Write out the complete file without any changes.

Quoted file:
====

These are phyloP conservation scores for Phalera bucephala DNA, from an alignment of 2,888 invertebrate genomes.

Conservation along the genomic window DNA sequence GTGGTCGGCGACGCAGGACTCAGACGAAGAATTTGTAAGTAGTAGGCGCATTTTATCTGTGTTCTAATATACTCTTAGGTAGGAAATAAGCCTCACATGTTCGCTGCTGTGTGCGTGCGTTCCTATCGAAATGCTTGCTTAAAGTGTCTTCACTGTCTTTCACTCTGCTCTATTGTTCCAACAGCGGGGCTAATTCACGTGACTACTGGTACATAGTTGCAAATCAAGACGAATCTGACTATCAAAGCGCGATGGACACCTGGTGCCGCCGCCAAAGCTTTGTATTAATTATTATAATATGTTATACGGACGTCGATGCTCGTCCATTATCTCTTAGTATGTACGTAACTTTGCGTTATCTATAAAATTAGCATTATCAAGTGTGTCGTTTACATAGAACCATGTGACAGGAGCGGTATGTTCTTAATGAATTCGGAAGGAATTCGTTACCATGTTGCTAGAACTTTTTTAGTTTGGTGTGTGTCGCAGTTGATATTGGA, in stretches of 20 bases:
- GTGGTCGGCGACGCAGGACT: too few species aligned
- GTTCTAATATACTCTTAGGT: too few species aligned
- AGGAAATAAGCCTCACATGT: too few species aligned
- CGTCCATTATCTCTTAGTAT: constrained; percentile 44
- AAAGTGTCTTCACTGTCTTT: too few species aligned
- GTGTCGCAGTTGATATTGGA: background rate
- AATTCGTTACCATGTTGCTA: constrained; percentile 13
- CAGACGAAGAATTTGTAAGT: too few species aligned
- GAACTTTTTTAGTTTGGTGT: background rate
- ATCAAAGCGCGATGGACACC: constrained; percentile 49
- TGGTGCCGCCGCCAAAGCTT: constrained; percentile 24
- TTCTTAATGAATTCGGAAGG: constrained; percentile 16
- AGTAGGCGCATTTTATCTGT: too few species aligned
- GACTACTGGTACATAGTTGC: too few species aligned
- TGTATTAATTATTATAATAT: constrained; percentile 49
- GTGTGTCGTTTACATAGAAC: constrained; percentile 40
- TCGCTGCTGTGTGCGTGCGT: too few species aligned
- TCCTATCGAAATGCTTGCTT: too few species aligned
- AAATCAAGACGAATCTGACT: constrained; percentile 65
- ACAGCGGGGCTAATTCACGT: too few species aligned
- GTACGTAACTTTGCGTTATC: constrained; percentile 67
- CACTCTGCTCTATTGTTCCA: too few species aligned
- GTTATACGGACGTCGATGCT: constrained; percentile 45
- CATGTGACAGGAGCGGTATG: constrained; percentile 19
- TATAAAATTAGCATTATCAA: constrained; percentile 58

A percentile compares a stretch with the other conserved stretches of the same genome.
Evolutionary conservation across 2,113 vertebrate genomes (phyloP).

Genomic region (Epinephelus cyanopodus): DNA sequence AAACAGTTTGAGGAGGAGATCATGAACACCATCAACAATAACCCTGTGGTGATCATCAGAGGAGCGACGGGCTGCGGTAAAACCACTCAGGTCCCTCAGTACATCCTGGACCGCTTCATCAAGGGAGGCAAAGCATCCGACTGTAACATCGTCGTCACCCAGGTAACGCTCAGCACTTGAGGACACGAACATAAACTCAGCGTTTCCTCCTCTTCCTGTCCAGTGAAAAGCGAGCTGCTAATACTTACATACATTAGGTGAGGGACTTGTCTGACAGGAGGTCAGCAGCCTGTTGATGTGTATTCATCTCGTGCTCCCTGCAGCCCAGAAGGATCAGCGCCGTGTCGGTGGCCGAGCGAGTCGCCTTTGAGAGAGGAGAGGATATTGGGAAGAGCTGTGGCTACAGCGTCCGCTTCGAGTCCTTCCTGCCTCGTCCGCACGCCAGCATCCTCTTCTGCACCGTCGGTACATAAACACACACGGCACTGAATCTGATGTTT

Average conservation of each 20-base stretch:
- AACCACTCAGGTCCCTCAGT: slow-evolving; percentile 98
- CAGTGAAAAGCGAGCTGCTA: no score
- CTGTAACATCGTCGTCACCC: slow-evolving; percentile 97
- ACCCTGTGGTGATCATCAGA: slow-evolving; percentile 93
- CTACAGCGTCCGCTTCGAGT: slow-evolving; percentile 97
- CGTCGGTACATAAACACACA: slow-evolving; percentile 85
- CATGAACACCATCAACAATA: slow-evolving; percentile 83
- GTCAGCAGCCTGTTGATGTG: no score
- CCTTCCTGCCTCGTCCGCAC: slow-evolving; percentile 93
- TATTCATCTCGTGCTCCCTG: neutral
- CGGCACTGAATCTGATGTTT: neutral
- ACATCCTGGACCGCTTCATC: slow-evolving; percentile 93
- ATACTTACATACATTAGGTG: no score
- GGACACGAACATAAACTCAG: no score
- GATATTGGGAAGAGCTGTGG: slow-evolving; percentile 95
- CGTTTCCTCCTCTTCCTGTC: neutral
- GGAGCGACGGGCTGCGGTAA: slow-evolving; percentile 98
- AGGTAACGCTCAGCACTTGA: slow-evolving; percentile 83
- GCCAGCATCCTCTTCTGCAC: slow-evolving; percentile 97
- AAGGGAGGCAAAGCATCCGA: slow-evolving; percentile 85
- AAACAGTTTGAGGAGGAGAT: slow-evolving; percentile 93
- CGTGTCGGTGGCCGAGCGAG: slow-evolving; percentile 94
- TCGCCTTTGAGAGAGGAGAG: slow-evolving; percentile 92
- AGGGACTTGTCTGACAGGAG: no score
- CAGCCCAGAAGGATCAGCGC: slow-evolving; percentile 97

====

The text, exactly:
These are phyloP conservation scores for Phalera bucephala DNA, from an alignment of 2,888 invertebrate genomes.

Conservation along the genomic window DNA sequence GTGGTCGGCGACGCAGGACTCAGACGAAGAATTTGTAAGTAGTAGGCGCATTTTATCTGTGTTCTAATATACTCTTAGGTAGGAAATAAGCCTCACATGTTCGCTGCTGTGTGCGTGCGTTCCTATCGAAATGCTTGCTTAAAGTGTCTTCACTGTCTTTCACTCTGCTCTATTGTTCCAACAGCGGGGCTAATTCACGTGACTACTGGTACATAGTTGCAAATCAAGACGAATCTGACTATCAAAGCGCGATGGACACCTGGTGCCGCCGCCAAAGCTTTGTATTAATTATTATAATATGTTATACGGACGTCGATGCTCGTCCATTATCTCTTAGTATGTACGTAACTTTGCGTTATCTATAAAATTAGCATTATCAAGTGTGTCGTTTACATAGAACCATGTGACAGGAGCGGTATGTTCTTAATGAATTCGGAAGGAATTCGTTACCATGTTGCTAGAACTTTTTTAGTTTGGTGTGTGTCGCAGTTGATATTGGA, in stretches of 20 bases:
- GTGGTCGGCGACGCAGGACT: too few species aligned
- GTTCTAATATACTCTTAGGT: too few species aligned
- AGGAAATAAGCCTCACATGT: too few species aligned
- CGTCCATTATCTCTTAGTAT: constrained; percentile 44
- AAAGTGTCTTCACTGTCTTT: too few species aligned
- GTGTCGCAGTTGATATTGGA: background rate
- AATTCGTTACCATGTTGCTA: constrained; percentile 13
- CAGACGAAGAATTTGTAAGT: too few species aligned
- GAACTTTTTTAGTTTGGTGT: background rate
- ATCAAAGCGCGATGGACACC: constrained; percentile 49
- TGGTGCCGCCGCCAAAGCTT: constrained; percentile 24
- TTCTTAATGAATTCGGAAGG: constrained; percentile 16
- AGTAGGCGCATTTTATCTGT: too few species aligned
- GACTACTGGTACATAGTTGC: too few species aligned
- TGTATTAATTATTATAATAT: constrained; percentile 49
- GTGTGTCGTTTACATAGAAC: constrained; percentile 40
- TCGCTGCTGTGTGCGTGCGT: too few species aligned
- TCCTATCGAAATGCTTGCTT: too few species aligned
- AAATCAAGACGAATCTGACT: constrained; percentile 65
- ACAGCGGGGCTAATTCACGT: too few species aligned
- GTACGTAACTTTGCGTTATC: constrained; percentile 67
- CACTCTGCTCTATTGTTCCA: too few species aligned
- GTTATACGGACGTCGATGCT: constrained; percentile 45
- CATGTGACAGGAGCGGTATG: constrained; percentile 19
- TATAAAATTAGCATTATCAA: constrained; percentile 58

A percentile compares a stretch with the other conserved stretches of the same genome.
Evolutionary conservation across 2,113 vertebrate genomes (phyloP).

Genomic region (Epinephelus cyanopodus): DNA sequence AAACAGTTTGAGGAGGAGATCATGAACACCATCAACAATAACCCTGTGGTGATCATCAGAGGAGCGACGGGCTGCGGTAAAACCACTCAGGTCCCTCAGTACATCCTGGACCGCTTCATCAAGGGAGGCAAAGCATCCGACTGTAACATCGTCGTCACCCAGGTAACGCTCAGCACTTGAGGACACGAACATAAACTCAGCGTTTCCTCCTCTTCCTGTCCAGTGAAAAGCGAGCTGCTAATACTTACATACATTAGGTGAGGGACTTGTCTGACAGGAGGTCAGCAGCCTGTTGATGTGTATTCATCTCGTGCTCCCTGCAGCCCAGAAGGATCAGCGCCGTGTCGGTGGCCGAGCGAGTCGCCTTTGAGAGAGGAGAGGATATTGGGAAGAGCTGTGGCTACAGCGTCCGCTTCGAGTCCTTCCTGCCTCGTCCGCACGCCAGCATCCTCTTCTGCACCGTCGGTACATAAACACACACGGCACTGAATCTGATGTTT

Average conservation of each 20-base stretch:
- AACCACTCAGGTCCCTCAGT: slow-evolving; percentile 98
- CAGTGAAAAGCGAGCTGCTA: no score
- CTGTAACATCGTCGTCACCC: slow-evolving; percentile 97
- ACCCTGTGGTGATCATCAGA: slow-evolving; percentile 93
- CTACAGCGTCCGCTTCGAGT: slow-evolving; percentile 97
- CGTCGGTACATAAACACACA: slow-evolving; percentile 85
- CATGAACACCATCAACAATA: slow-evolving; percentile 83
- GTCAGCAGCCTGTTGATGTG: no score
- CCTTCCTGCCTCGTCCGCAC: slow-evolving; percentile 93
- TATTCATCTCGTGCTCCCTG: neutral
- CGGCACTGAATCTGATGTTT: neutral
- ACATCCTGGACCGCTTCATC: slow-evolving; percentile 93
- ATACTTACATACATTAGGTG: no score
- GGACACGAACATAAACTCAG: no score
- GATATTGGGAAGAGCTGTGG: slow-evolving; percentile 95
- CGTTTCCTCCTCTTCCTGTC: neutral
- GGAGCGACGGGCTGCGGTAA: slow-evolving; percentile 98
- AGGTAACGCTCAGCACTTGA: slow-evolving; percentile 83
- GCCAGCATCCTCTTCTGCAC: slow-evolving; percentile 97
- AAGGGAGGCAAAGCATCCGA: slow-evolving; percentile 85
- AAACAGTTTGAGGAGGAGAT: slow-evolving; percentile 93
- CGTGTCGGTGGCCGAGCGAG: slow-evolving; percentile 94
- TCGCCTTTGAGAGAGGAGAG: slow-evolving; percentile 92
- AGGGACTTGTCTGACAGGAG: no score
- CAGCCCAGAAGGATCAGCGC: slow-evolving; percentile 97